Why I Refuse to Read Translations

The reason English-speaking readers can barely tell the difference between Tolstoy and Dostoyevsky is that they aren’t reading the prose of either one. They’re reading Constance Garnett.

Joseph Brodsky

Several years ago I studied a postgraduate course in medieval history. During the overview the advisor had some choice words for myself and the other students: “You cannot truly call yourself a medievalist if you cannot read Latin,” he said. “If you only read via translation, you are at the mercy of the translator, at the mercy of that translator’s grasp on the language, and of the vernacular of the time in which the translation was written.” At the time, I took his words to be nothing more than gatekeeping, a way of justifying to us why the bulk of the subject was built more around learning to read and write Latin rather than historical examination.

It was only months later, once we were well into the subject and had a firmer grasp of Latin, that I fully understood the Professor’s words. We were given two texts of a dispute between a landowner and his tenant, one in the original Latin and the other already translated into English. We were told to first read the English version before then reading the Latin and making our own translation of the piece.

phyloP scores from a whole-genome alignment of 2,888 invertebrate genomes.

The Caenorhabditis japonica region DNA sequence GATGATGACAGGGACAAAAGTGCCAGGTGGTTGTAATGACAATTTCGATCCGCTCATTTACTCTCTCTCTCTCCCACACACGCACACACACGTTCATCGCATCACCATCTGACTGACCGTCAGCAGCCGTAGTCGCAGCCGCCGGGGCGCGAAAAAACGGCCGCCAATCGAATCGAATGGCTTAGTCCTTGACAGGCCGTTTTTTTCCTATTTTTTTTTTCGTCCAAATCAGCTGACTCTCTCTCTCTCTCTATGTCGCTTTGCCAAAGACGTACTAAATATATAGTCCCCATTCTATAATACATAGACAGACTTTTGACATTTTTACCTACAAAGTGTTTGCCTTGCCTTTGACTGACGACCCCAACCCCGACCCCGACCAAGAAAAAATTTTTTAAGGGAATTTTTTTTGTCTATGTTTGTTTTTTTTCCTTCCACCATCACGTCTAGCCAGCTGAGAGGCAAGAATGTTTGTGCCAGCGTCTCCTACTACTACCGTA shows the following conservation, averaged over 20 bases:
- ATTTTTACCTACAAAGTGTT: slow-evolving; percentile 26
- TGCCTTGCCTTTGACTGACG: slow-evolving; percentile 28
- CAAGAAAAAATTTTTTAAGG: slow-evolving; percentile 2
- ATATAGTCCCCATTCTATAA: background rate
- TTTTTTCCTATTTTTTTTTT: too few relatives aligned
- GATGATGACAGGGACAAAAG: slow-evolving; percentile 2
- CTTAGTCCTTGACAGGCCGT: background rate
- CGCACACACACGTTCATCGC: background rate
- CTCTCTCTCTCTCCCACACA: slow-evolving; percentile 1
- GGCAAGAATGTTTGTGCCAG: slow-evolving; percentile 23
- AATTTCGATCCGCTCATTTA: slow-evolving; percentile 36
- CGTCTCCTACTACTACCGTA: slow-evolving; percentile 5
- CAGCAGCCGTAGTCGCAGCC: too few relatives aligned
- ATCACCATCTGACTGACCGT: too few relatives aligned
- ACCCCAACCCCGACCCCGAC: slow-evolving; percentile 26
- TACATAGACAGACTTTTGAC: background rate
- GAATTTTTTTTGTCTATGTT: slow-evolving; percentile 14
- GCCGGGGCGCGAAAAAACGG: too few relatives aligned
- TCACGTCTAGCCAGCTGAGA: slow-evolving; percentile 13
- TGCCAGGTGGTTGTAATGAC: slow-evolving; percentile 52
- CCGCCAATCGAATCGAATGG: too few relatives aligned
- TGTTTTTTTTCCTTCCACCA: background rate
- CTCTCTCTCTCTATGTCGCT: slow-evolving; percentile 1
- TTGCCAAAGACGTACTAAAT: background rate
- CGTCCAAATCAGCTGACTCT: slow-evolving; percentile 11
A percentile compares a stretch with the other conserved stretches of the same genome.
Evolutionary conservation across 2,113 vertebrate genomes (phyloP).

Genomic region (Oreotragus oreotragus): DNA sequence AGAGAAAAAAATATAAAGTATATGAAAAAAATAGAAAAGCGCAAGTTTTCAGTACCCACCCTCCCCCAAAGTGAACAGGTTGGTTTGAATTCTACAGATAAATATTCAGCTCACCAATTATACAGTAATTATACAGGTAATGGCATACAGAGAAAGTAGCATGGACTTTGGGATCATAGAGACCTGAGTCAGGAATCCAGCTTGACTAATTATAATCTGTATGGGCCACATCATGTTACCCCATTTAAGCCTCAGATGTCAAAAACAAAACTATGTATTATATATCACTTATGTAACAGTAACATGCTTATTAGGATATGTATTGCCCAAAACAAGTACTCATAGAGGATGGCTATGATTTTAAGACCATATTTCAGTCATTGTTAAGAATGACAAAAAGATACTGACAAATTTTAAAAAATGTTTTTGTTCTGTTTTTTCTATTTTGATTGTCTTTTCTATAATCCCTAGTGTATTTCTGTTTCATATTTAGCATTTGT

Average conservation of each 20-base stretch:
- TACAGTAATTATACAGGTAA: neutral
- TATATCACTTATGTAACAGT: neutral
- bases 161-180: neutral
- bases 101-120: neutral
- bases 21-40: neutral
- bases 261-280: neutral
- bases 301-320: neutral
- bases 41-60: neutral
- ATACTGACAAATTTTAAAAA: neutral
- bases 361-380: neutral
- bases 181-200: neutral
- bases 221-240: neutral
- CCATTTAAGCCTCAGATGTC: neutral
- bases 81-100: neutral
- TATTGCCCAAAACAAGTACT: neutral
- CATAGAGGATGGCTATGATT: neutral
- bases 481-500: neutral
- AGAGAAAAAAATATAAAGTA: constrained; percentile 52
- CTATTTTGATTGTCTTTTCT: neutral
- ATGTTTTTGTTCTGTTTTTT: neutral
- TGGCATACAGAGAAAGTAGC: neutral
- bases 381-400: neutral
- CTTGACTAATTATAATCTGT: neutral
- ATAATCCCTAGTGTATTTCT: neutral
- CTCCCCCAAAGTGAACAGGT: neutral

In the already translated text the landowner, on learning that the tenant has built a grain mill without obtaining prior permission, goes down to meet with his tenant, where he informs said tenant of his need for planning permission, and tells him that he will need to tear down the building. The tenant reluctantly agrees.

The Latin told a very different story.

In the original work, the landowner, on learning that the tenant has built a grain mill without obtaining permission, throws his food to the floor, declares himself white with anger, runs down to the plot of land, tells the tenant he’s an old fool who should know better than to build something without permission and then tells the tenant that if the building isn’t demolished within the day, the landowner is going to tear down the building himself and he doesn’t care if the tenant and his children are inside it when he does.

It was an interesting insight to the changes that could be, and indeed were, made to foreign works, and it certainly redefined my attitude towards reading translations. Indeed, there is an untold number of ‘classics’ that I have yet to read, simply because I do not understand the language in which they were originally written and I refuse to put my understanding of a sentence at the mercy of somebody else.

I guess it will have to continue to be the case that until I learn how to read every language known to man, I will have to stick simply to the limited language that I know I know. Shame, really. I hear Dostoyevsky’s quite good.  

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